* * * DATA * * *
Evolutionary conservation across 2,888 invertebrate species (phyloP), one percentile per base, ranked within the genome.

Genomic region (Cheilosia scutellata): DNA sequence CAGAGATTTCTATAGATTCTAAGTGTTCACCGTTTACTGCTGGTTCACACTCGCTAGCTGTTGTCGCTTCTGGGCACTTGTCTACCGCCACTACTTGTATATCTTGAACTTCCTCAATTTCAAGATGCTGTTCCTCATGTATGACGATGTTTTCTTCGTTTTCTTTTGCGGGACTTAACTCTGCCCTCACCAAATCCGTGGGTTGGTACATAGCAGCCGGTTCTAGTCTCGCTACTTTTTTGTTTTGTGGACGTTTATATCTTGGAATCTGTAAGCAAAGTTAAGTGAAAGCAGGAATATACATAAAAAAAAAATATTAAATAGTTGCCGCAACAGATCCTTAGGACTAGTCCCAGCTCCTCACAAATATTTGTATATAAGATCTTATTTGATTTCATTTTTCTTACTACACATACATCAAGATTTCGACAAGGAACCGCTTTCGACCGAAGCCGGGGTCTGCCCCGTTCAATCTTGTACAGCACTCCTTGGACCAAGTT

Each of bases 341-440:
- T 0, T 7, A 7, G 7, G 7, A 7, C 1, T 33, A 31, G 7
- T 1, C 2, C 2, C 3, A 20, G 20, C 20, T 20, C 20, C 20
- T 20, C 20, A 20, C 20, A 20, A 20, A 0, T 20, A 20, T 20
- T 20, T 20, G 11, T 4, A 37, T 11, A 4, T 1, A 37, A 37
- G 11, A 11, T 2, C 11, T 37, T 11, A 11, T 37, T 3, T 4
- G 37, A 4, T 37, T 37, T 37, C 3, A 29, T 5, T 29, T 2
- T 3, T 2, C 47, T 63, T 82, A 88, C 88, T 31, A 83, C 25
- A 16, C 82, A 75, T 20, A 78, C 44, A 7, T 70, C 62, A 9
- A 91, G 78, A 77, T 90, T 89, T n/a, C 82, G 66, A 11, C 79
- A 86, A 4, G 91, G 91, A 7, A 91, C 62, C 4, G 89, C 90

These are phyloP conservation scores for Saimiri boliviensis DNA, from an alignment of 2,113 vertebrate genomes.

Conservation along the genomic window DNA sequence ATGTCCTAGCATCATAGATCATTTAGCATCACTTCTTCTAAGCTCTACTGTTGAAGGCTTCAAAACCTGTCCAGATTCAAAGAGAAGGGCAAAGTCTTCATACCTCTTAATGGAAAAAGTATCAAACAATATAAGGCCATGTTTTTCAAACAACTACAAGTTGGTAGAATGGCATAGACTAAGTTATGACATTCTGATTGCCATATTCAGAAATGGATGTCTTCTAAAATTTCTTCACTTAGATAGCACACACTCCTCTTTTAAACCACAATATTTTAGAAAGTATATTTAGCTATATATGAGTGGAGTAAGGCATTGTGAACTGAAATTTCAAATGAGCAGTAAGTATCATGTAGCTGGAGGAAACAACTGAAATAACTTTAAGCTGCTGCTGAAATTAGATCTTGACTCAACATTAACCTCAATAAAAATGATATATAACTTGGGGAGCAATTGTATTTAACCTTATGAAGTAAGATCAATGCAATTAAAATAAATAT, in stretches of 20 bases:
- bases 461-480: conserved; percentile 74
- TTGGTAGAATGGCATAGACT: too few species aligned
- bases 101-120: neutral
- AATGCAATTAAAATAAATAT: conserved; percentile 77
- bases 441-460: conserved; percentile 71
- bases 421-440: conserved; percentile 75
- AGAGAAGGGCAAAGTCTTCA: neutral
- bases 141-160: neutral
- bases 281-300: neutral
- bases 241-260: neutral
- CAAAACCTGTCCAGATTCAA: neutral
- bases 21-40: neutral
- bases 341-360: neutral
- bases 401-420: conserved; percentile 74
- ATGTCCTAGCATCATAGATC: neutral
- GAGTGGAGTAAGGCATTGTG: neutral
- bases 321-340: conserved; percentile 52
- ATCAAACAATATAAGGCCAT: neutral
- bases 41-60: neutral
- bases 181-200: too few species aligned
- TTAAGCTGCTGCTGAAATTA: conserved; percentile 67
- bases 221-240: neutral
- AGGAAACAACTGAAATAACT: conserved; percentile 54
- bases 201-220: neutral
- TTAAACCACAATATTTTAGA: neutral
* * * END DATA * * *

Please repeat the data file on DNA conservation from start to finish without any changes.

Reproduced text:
Evolutionary conservation across 2,888 invertebrate species (phyloP), one percentile per base, ranked within the genome.

Genomic region (Cheilosia scutellata): DNA sequence CAGAGATTTCTATAGATTCTAAGTGTTCACCGTTTACTGCTGGTTCACACTCGCTAGCTGTTGTCGCTTCTGGGCACTTGTCTACCGCCACTACTTGTATATCTTGAACTTCCTCAATTTCAAGATGCTGTTCCTCATGTATGACGATGTTTTCTTCGTTTTCTTTTGCGGGACTTAACTCTGCCCTCACCAAATCCGTGGGTTGGTACATAGCAGCCGGTTCTAGTCTCGCTACTTTTTTGTTTTGTGGACGTTTATATCTTGGAATCTGTAAGCAAAGTTAAGTGAAAGCAGGAATATACATAAAAAAAAAATATTAAATAGTTGCCGCAACAGATCCTTAGGACTAGTCCCAGCTCCTCACAAATATTTGTATATAAGATCTTATTTGATTTCATTTTTCTTACTACACATACATCAAGATTTCGACAAGGAACCGCTTTCGACCGAAGCCGGGGTCTGCCCCGTTCAATCTTGTACAGCACTCCTTGGACCAAGTT

Each of bases 341-440:
- T 0, T 7, A 7, G 7, G 7, A 7, C 1, T 33, A 31, G 7
- T 1, C 2, C 2, C 3, A 20, G 20, C 20, T 20, C 20, C 20
- T 20, C 20, A 20, C 20, A 20, A 20, A 0, T 20, A 20, T 20
- T 20, T 20, G 11, T 4, A 37, T 11, A 4, T 1, A 37, A 37
- G 11, A 11, T 2, C 11, T 37, T 11, A 11, T 37, T 3, T 4
- G 37, A 4, T 37, T 37, T 37, C 3, A 29, T 5, T 29, T 2
- T 3, T 2, C 47, T 63, T 82, A 88, C 88, T 31, A 83, C 25
- A 16, C 82, A 75, T 20, A 78, C 44, A 7, T 70, C 62, A 9
- A 91, G 78, A 77, T 90, T 89, T n/a, C 82, G 66, A 11, C 79
- A 86, A 4, G 91, G 91, A 7, A 91, C 62, C 4, G 89, C 90

These are phyloP conservation scores for Saimiri boliviensis DNA, from an alignment of 2,113 vertebrate genomes.

Conservation along the genomic window DNA sequence ATGTCCTAGCATCATAGATCATTTAGCATCACTTCTTCTAAGCTCTACTGTTGAAGGCTTCAAAACCTGTCCAGATTCAAAGAGAAGGGCAAAGTCTTCATACCTCTTAATGGAAAAAGTATCAAACAATATAAGGCCATGTTTTTCAAACAACTACAAGTTGGTAGAATGGCATAGACTAAGTTATGACATTCTGATTGCCATATTCAGAAATGGATGTCTTCTAAAATTTCTTCACTTAGATAGCACACACTCCTCTTTTAAACCACAATATTTTAGAAAGTATATTTAGCTATATATGAGTGGAGTAAGGCATTGTGAACTGAAATTTCAAATGAGCAGTAAGTATCATGTAGCTGGAGGAAACAACTGAAATAACTTTAAGCTGCTGCTGAAATTAGATCTTGACTCAACATTAACCTCAATAAAAATGATATATAACTTGGGGAGCAATTGTATTTAACCTTATGAAGTAAGATCAATGCAATTAAAATAAATAT, in stretches of 20 bases:
- bases 461-480: conserved; percentile 74
- TTGGTAGAATGGCATAGACT: too few species aligned
- bases 101-120: neutral
- AATGCAATTAAAATAAATAT: conserved; percentile 77
- bases 441-460: conserved; percentile 71
- bases 421-440: conserved; percentile 75
- AGAGAAGGGCAAAGTCTTCA: neutral
- bases 141-160: neutral
- bases 281-300: neutral
- bases 241-260: neutral
- CAAAACCTGTCCAGATTCAA: neutral
- bases 21-40: neutral
- bases 341-360: neutral
- bases 401-420: conserved; percentile 74
- ATGTCCTAGCATCATAGATC: neutral
- GAGTGGAGTAAGGCATTGTG: neutral
- bases 321-340: conserved; percentile 52
- ATCAAACAATATAAGGCCAT: neutral
- bases 41-60: neutral
- bases 181-200: too few species aligned
- TTAAGCTGCTGCTGAAATTA: conserved; percentile 67
- bases 221-240: neutral
- AGGAAACAACTGAAATAACT: conserved; percentile 54
- bases 201-220: neutral
- TTAAACCACAATATTTTAGA: neutral